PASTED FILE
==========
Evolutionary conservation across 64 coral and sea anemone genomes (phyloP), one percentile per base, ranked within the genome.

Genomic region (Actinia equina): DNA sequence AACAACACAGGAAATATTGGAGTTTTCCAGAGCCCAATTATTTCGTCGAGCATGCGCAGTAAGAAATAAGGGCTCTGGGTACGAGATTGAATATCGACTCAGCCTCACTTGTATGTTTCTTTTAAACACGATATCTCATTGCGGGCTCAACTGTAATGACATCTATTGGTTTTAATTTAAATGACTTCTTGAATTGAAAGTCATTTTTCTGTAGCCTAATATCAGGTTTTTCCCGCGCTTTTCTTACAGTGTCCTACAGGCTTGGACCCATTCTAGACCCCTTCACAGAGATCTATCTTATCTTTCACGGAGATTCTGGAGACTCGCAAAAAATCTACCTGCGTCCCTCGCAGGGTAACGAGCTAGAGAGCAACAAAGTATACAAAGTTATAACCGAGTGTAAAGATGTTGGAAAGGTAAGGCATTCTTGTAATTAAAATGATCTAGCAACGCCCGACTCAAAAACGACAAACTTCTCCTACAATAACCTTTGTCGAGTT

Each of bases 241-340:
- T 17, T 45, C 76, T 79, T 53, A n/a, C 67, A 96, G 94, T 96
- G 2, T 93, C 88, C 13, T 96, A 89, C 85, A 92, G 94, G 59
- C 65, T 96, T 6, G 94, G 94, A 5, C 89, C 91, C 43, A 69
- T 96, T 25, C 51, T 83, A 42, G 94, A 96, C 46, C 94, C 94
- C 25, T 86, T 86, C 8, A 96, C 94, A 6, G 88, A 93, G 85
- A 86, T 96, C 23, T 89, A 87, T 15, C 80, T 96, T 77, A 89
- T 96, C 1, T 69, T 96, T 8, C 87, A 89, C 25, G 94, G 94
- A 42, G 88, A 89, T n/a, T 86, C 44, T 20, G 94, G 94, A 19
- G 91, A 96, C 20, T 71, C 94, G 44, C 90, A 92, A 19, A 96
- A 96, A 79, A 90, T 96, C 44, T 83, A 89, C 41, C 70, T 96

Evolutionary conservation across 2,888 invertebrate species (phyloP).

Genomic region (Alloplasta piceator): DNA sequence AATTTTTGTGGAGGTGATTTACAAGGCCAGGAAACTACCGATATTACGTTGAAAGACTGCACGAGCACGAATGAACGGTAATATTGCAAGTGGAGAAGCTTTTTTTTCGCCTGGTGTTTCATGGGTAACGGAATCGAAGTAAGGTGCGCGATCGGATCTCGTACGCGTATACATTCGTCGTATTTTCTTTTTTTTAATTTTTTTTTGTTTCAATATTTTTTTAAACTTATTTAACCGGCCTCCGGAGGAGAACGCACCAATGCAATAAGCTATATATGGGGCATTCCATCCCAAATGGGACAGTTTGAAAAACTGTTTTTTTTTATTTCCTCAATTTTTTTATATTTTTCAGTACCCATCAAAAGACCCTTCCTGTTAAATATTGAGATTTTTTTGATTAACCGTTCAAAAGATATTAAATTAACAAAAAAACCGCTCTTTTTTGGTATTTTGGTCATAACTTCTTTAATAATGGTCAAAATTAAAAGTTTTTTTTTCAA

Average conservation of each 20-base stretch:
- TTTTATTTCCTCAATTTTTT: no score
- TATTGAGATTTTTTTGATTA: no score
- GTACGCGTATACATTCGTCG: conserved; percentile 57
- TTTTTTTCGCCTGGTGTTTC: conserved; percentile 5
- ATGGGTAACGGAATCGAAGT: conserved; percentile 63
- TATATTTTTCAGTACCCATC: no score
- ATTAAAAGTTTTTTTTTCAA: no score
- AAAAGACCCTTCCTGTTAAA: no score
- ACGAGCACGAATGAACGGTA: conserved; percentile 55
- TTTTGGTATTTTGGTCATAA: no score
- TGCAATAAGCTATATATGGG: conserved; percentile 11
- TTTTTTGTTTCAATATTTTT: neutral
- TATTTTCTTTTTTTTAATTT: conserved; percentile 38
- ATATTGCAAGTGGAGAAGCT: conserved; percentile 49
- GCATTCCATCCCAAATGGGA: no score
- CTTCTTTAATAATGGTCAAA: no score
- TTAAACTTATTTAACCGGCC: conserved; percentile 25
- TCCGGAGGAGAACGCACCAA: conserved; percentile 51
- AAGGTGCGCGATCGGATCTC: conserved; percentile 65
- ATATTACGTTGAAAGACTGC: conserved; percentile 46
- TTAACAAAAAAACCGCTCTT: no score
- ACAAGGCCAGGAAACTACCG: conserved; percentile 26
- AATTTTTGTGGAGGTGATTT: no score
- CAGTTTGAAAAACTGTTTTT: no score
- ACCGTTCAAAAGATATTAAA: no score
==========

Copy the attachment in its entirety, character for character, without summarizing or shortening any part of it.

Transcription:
Evolutionary conservation across 64 coral and sea anemone genomes (phyloP), one percentile per base, ranked within the genome.

Genomic region (Actinia equina): DNA sequence AACAACACAGGAAATATTGGAGTTTTCCAGAGCCCAATTATTTCGTCGAGCATGCGCAGTAAGAAATAAGGGCTCTGGGTACGAGATTGAATATCGACTCAGCCTCACTTGTATGTTTCTTTTAAACACGATATCTCATTGCGGGCTCAACTGTAATGACATCTATTGGTTTTAATTTAAATGACTTCTTGAATTGAAAGTCATTTTTCTGTAGCCTAATATCAGGTTTTTCCCGCGCTTTTCTTACAGTGTCCTACAGGCTTGGACCCATTCTAGACCCCTTCACAGAGATCTATCTTATCTTTCACGGAGATTCTGGAGACTCGCAAAAAATCTACCTGCGTCCCTCGCAGGGTAACGAGCTAGAGAGCAACAAAGTATACAAAGTTATAACCGAGTGTAAAGATGTTGGAAAGGTAAGGCATTCTTGTAATTAAAATGATCTAGCAACGCCCGACTCAAAAACGACAAACTTCTCCTACAATAACCTTTGTCGAGTT

Each of bases 241-340:
- T 17, T 45, C 76, T 79, T 53, A n/a, C 67, A 96, G 94, T 96
- G 2, T 93, C 88, C 13, T 96, A 89, C 85, A 92, G 94, G 59
- C 65, T 96, T 6, G 94, G 94, A 5, C 89, C 91, C 43, A 69
- T 96, T 25, C 51, T 83, A 42, G 94, A 96, C 46, C 94, C 94
- C 25, T 86, T 86, C 8, A 96, C 94, A 6, G 88, A 93, G 85
- A 86, T 96, C 23, T 89, A 87, T 15, C 80, T 96, T 77, A 89
- T 96, C 1, T 69, T 96, T 8, C 87, A 89, C 25, G 94, G 94
- A 42, G 88, A 89, T n/a, T 86, C 44, T 20, G 94, G 94, A 19
- G 91, A 96, C 20, T 71, C 94, G 44, C 90, A 92, A 19, A 96
- A 96, A 79, A 90, T 96, C 44, T 83, A 89, C 41, C 70, T 96

Evolutionary conservation across 2,888 invertebrate species (phyloP).

Genomic region (Alloplasta piceator): DNA sequence AATTTTTGTGGAGGTGATTTACAAGGCCAGGAAACTACCGATATTACGTTGAAAGACTGCACGAGCACGAATGAACGGTAATATTGCAAGTGGAGAAGCTTTTTTTTCGCCTGGTGTTTCATGGGTAACGGAATCGAAGTAAGGTGCGCGATCGGATCTCGTACGCGTATACATTCGTCGTATTTTCTTTTTTTTAATTTTTTTTTGTTTCAATATTTTTTTAAACTTATTTAACCGGCCTCCGGAGGAGAACGCACCAATGCAATAAGCTATATATGGGGCATTCCATCCCAAATGGGACAGTTTGAAAAACTGTTTTTTTTTATTTCCTCAATTTTTTTATATTTTTCAGTACCCATCAAAAGACCCTTCCTGTTAAATATTGAGATTTTTTTGATTAACCGTTCAAAAGATATTAAATTAACAAAAAAACCGCTCTTTTTTGGTATTTTGGTCATAACTTCTTTAATAATGGTCAAAATTAAAAGTTTTTTTTTCAA

Average conservation of each 20-base stretch:
- TTTTATTTCCTCAATTTTTT: no score
- TATTGAGATTTTTTTGATTA: no score
- GTACGCGTATACATTCGTCG: conserved; percentile 57
- TTTTTTTCGCCTGGTGTTTC: conserved; percentile 5
- ATGGGTAACGGAATCGAAGT: conserved; percentile 63
- TATATTTTTCAGTACCCATC: no score
- ATTAAAAGTTTTTTTTTCAA: no score
- AAAAGACCCTTCCTGTTAAA: no score
- ACGAGCACGAATGAACGGTA: conserved; percentile 55
- TTTTGGTATTTTGGTCATAA: no score
- TGCAATAAGCTATATATGGG: conserved; percentile 11
- TTTTTTGTTTCAATATTTTT: neutral
- TATTTTCTTTTTTTTAATTT: conserved; percentile 38
- ATATTGCAAGTGGAGAAGCT: conserved; percentile 49
- GCATTCCATCCCAAATGGGA: no score
- CTTCTTTAATAATGGTCAAA: no score
- TTAAACTTATTTAACCGGCC: conserved; percentile 25
- TCCGGAGGAGAACGCACCAA: conserved; percentile 51
- AAGGTGCGCGATCGGATCTC: conserved; percentile 65
- ATATTACGTTGAAAGACTGC: conserved; percentile 46
- TTAACAAAAAAACCGCTCTT: no score
- ACAAGGCCAGGAAACTACCG: conserved; percentile 26
- AATTTTTGTGGAGGTGATTT: no score
- CAGTTTGAAAAACTGTTTTT: no score
- ACCGTTCAAAAGATATTAAA: no score